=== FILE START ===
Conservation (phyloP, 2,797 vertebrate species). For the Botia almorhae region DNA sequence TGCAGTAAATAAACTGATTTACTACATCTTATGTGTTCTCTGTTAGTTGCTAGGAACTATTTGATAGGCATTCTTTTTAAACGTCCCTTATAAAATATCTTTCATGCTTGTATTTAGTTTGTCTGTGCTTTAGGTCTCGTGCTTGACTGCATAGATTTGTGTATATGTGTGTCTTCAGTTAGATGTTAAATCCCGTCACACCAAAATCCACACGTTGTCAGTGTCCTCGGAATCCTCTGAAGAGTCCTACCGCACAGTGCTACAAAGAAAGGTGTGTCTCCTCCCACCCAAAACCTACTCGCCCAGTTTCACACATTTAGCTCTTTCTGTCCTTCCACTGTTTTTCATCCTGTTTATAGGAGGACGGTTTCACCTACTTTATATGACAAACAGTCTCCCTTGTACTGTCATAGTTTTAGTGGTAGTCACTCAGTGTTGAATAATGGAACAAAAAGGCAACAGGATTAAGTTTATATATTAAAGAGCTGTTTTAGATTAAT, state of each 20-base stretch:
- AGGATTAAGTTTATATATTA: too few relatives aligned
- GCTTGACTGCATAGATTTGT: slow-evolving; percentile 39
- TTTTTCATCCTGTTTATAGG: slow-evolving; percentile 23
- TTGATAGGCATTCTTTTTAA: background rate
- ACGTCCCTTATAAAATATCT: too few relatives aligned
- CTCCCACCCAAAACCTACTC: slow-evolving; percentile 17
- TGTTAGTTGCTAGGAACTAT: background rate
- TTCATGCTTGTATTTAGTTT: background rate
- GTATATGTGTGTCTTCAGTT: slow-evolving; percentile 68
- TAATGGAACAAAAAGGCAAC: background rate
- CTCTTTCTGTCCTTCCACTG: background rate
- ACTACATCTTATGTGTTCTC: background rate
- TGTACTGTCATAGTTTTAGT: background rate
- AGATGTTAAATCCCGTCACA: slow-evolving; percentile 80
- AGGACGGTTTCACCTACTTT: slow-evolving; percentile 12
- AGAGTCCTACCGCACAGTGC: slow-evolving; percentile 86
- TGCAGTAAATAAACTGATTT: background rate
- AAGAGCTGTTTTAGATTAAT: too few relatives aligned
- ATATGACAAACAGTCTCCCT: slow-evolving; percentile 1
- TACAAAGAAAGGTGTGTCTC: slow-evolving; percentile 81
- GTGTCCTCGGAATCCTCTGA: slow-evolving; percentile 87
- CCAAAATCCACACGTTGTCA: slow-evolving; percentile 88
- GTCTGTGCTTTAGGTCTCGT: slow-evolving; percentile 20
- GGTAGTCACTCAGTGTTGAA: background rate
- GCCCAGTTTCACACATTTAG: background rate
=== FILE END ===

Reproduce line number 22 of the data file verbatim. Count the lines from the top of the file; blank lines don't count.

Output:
- GTGTCCTCGGAATCCTCTGA: slow-evolving; percentile 87